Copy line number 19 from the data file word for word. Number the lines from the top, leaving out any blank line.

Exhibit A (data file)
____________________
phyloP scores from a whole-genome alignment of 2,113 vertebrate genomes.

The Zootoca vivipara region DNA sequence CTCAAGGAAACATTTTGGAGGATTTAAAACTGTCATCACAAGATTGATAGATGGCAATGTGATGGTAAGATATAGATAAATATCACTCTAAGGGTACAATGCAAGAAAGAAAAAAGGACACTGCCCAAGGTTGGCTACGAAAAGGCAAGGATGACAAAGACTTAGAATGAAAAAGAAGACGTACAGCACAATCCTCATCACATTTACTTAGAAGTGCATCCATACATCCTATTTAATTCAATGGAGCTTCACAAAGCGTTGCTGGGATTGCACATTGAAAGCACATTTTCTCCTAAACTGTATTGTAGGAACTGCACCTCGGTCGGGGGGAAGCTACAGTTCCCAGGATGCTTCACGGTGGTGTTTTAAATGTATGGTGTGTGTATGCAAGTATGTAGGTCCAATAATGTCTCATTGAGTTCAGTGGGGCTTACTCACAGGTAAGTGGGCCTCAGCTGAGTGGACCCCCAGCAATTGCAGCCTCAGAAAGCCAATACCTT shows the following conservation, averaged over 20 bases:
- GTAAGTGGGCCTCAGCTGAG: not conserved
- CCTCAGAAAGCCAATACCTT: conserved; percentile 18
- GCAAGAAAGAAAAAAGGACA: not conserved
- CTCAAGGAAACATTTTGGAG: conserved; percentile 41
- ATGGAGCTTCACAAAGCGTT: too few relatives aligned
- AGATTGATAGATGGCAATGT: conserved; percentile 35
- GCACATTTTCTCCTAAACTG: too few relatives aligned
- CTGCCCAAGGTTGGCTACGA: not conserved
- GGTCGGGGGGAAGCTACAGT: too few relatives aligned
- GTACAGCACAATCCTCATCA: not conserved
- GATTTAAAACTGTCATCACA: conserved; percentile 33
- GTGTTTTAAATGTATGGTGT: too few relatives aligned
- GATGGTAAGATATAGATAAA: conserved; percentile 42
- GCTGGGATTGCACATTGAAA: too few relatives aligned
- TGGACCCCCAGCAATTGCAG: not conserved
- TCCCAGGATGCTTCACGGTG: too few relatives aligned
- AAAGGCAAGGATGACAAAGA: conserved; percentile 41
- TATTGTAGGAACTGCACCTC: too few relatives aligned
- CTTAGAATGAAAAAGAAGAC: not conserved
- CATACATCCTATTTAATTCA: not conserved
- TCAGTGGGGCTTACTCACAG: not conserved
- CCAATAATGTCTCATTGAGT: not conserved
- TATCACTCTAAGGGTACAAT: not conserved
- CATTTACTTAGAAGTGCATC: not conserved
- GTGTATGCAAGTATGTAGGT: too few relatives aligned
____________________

- AAAGGCAAGGATGACAAAGA: conserved; percentile 41